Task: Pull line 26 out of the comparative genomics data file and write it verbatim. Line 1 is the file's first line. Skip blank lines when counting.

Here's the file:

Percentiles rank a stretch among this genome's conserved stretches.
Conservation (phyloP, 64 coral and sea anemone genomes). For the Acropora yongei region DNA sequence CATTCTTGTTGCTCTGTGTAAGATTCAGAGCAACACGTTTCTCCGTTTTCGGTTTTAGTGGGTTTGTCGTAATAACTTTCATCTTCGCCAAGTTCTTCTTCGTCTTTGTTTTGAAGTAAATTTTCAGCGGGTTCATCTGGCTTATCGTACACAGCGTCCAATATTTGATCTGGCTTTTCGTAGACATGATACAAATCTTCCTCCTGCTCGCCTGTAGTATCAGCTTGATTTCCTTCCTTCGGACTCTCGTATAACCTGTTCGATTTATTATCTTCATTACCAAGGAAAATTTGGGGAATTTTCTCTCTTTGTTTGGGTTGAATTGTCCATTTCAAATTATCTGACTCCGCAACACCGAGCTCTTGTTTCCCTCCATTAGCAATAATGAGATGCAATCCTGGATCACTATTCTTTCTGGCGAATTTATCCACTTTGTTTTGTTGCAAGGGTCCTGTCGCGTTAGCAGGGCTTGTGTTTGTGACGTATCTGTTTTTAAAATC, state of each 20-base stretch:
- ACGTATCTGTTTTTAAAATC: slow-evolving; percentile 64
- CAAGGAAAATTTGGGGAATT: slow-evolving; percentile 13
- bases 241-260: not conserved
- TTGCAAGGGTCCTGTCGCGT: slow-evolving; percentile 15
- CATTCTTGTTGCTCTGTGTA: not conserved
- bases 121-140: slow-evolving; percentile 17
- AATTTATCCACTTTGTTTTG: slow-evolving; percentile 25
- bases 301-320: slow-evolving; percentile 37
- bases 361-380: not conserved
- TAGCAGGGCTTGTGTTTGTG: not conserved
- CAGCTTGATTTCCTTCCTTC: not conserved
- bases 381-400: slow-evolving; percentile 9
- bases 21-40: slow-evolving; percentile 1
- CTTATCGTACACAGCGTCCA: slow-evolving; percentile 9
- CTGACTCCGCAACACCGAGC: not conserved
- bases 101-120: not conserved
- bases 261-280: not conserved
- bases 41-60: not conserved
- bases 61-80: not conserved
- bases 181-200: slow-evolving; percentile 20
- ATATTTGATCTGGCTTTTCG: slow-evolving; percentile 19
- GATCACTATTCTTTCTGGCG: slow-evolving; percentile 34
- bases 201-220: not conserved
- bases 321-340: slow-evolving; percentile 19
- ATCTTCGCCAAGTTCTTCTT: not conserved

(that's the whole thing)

- bases 321-340: slow-evolving; percentile 19